The walking track through the Kotukutuku Gully is a short walking track, about 600 metres long, running parallel to Little Waihi Road between Hapimana Road and Whenuariri/Kiokio Places. The track is well formed, with steps at and near the eastern end only. The gully has historical significance, and the restoration work has been done by volunteers with planting of native plant species throughout the gully. There are no designated parking areas by the track end points, but it is possible to park a few vehicles by the Hapimana Road entrance.
The gully takes its name from the Kotukutuku tree. The walkway was opened in 2010 after a three-year restoration project. There is a short description of the track and the gully on the Western Bay of Plenty District Council web site, and there is a private group on Facebook for Kotukutuku Gully Maketu volunteers.
The information panel at the intersection of Hapimana Road and Little Waihi Road.
The text on the panel reads:
The theme of the Maketu Historical Marker series is “One Community, Two Histories”, and few things demonstrate this reality today as clearly as the Kotukutuku gully.
The Kotukutuku gully played an important role in the Maori history of Maketu. But it wasn’t always as it appears today. Its restoration as a picturesque and tranquil walkway is a current expression of the longstanding shared history of this blended Maori and Pakeha community.
From very first days of the Arawa people the gully has been the site of continuous activity. There are remnants of hangi stones (earth oven), middens (shell waste), and cultivation. One can only imagine the flow of people and goods along this pathway. It also provided a strategic benefit in times of conflict. The gully allowed warriors to slip into the Little Waihi Estuary and surprise enemies attempting to attack the pa on Okurei point.
Over time the gully ceased to be used for travel. It became overgrown and, sadly, a dumping ground for trash. In 2009, a restoration of Kotukutuku was begun. With the consent of the landowners, Te Arawa Lakes Trust, and through the extensive efforts of local volunteers and community organisations, the Kotukutuku Gully has been transformed.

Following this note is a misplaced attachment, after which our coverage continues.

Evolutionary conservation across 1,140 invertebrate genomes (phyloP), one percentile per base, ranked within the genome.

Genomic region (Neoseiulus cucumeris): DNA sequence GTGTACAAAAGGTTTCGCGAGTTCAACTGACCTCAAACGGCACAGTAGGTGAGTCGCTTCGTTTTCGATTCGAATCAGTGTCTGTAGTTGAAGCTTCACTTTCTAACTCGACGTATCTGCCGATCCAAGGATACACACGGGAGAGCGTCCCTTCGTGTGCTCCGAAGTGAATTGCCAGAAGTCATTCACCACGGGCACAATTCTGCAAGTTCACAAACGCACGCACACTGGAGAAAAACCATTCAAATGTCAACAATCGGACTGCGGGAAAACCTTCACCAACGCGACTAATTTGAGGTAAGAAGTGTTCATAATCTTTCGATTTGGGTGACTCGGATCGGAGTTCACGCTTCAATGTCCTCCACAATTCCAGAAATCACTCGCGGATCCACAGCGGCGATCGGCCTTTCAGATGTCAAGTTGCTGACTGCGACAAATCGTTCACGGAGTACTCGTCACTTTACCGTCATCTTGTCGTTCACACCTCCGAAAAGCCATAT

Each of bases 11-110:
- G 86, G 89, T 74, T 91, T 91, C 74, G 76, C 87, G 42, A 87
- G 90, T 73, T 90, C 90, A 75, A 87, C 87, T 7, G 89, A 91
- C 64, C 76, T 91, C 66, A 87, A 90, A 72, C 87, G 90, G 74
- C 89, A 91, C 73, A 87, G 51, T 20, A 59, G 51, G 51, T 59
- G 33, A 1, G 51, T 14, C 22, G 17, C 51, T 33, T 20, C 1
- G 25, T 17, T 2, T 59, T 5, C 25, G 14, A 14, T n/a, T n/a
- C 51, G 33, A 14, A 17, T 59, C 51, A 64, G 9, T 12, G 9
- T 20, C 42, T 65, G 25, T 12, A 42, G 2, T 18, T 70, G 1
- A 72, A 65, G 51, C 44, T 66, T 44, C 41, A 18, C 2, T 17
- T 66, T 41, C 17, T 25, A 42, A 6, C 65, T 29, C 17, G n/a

Take the short stroll through the length of the gully, and enjoy the tranquility among the many native species which have been replanted here. Perhaps you will hear the song of a Tui or whirring of a Wood Pigeon in flight, two native birds which have returned to this place. Reflect on the thousands of feet that walked on the very pathway you travel.
The Kotukutuku Gully is a living, breathing expression of Maketu.
Looking into the gully from Hapimana Road. A small stream, seen on the left, runs through the gully. The entrance is near the vehicle on the far right.
The entrance, information panel, and start of the track at Hapimana Road.
Looking back to the entrance and Hapimana Road.
Many of the plants have small panels with the names of the trees. Here a Kumarahou, also known as Gumdigger’s Soap, since the flowerheads were used as soap by gumdiggers to remove gum.
There are also a few fruit trees growing in the gully. Here a feijoa with fruit, which visitors are apparently free to enjoy. There’s also an orange tree near the top or eastern end of the track.
The all-weather track is wide and well maintained by the volunteers.
Some of the older and taller trees include Kauri, such as this one with a marker on the right, and a smaller one to the left of centre.
There are also some larger exotic trees.
A series of easy steps near the eastern end of the track.
The final set of steps before the track ends on Little Waihi Road, opposite Whenuariri/Kiokio Places. The orange tree on the left is full of fruit, although these were far from ripe.
The eastern end of the walking track is not marked, but is located on LIttle Waihi Road across from Whenuariri/Kiokio Places. The handrail from the steps can be seen just to the left of and under the trees at the centre of the photo.
The total track length is about 600 metres, and took about 10 minutes to walk in each direction. The aerial image, from Bing Maps, shows the Kotukutuku Gully with the walking track visible as it runs parallel to Little Waihi Road.
The track was walked on March 26, 2022.